Once believed to be a single species for 150 years a study in 2011 concluded that the desert tortoise is actually two distinct ones divided by the Colorado River in Arizona. The Agassiz’ desert tortoise (Gopherus agassizii), pictured on top, resides west and north of the river in northern Arizona, Nevada, Utah, and California. This is the originally recognized species. The new one is Morafka’s desert tortoise (Gopherus morafkai), pictured in the middle, whose home is east and south of the river into Mexico, of which is less studied outside of the US. A map is provided above to show each tortoise’s range. Although they look indistinguishable from the untrained eye differences in life history and reproductive strategies have been observed.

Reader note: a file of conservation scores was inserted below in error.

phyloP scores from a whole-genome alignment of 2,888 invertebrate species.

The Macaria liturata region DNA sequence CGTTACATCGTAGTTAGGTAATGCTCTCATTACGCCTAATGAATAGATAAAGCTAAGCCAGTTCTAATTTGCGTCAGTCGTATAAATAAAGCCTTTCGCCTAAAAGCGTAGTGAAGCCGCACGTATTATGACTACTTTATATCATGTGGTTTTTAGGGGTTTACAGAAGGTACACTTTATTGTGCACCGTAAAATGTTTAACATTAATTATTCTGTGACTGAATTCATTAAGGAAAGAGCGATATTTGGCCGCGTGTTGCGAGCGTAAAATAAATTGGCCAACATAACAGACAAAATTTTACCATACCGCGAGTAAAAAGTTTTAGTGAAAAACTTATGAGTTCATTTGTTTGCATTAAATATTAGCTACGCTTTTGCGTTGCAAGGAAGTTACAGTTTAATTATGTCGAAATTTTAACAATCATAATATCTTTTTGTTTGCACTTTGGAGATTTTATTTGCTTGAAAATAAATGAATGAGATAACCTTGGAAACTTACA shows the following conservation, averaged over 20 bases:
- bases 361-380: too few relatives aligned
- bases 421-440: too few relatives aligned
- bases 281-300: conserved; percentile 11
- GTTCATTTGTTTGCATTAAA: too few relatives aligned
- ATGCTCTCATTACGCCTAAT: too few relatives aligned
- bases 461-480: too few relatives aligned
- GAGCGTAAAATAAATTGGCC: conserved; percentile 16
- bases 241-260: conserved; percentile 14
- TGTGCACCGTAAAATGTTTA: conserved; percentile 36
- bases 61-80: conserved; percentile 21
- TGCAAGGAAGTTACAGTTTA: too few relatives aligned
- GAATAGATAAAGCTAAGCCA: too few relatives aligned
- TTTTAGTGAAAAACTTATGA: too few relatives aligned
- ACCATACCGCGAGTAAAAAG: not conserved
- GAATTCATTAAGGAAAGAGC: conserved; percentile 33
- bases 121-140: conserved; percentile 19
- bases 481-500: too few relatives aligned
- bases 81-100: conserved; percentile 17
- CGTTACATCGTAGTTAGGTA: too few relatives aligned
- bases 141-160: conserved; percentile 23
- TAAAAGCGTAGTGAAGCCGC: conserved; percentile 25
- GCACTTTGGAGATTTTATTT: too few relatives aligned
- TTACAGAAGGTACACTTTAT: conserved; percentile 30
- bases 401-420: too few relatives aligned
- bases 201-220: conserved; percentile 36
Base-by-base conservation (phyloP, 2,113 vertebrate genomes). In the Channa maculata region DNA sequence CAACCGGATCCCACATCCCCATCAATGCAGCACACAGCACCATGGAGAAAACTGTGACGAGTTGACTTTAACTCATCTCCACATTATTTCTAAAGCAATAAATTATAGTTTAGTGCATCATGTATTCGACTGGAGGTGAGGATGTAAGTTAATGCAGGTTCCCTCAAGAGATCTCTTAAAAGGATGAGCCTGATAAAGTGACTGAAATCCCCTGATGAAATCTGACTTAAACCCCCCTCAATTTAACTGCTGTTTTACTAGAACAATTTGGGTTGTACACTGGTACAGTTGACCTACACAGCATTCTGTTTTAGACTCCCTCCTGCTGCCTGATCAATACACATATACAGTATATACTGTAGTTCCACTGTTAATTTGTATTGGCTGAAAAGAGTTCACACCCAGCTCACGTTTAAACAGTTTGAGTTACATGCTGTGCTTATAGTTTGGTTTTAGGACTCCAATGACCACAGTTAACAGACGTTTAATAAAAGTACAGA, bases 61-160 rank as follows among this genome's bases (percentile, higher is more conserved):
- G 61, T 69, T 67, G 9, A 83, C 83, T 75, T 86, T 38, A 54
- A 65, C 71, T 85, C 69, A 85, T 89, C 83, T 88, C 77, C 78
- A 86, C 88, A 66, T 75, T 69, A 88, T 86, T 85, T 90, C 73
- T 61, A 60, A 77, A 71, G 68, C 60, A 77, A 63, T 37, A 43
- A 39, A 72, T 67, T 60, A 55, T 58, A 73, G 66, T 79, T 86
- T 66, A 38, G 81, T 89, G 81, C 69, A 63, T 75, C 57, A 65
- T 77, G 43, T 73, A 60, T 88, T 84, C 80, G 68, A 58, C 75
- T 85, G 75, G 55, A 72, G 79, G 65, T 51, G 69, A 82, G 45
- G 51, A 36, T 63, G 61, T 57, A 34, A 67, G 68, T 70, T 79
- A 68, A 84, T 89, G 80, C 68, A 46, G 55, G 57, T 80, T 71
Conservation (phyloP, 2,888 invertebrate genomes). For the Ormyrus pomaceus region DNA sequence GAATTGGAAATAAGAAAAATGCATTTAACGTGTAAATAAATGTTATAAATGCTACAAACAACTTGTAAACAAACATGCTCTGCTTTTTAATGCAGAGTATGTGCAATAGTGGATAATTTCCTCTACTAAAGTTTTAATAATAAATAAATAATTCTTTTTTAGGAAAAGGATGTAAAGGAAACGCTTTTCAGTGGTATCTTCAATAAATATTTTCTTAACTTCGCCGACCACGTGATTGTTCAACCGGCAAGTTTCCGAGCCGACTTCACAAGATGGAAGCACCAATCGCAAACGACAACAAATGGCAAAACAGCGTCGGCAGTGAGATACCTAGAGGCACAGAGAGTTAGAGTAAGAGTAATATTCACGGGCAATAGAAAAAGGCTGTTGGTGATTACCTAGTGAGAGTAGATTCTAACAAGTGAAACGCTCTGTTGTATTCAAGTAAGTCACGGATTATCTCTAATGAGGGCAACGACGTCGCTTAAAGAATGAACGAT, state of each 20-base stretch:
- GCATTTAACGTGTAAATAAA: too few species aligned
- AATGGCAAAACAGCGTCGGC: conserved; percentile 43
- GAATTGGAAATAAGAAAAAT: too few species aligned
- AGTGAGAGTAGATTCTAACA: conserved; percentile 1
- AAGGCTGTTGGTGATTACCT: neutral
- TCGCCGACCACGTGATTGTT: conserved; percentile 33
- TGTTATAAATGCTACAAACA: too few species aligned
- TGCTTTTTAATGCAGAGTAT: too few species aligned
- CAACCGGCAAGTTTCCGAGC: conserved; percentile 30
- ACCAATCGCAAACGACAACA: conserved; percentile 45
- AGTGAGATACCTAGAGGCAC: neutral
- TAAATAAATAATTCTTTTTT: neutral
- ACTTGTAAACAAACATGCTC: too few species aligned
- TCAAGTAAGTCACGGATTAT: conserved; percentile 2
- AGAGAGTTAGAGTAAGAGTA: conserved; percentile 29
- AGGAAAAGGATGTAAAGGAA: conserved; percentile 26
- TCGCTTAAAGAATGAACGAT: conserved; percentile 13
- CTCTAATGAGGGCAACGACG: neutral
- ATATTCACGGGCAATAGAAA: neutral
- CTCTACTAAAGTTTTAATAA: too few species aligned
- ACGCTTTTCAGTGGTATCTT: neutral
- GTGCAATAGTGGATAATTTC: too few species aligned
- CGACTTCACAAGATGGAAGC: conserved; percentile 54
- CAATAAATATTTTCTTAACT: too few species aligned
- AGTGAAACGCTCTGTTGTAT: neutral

“The two species have different habitat preferences,” says Kristin
Berry, a United States Geological Survey biologist who has studied
desert tortoise biology for more than 40 years and is a coauthor on the
study. “Morafka’s tortoise prefers to hide and burrow under rock
crevices on steep, rocky hillsides, while the Agassiz’s tortoise prefers
to dig burrows in valleys.”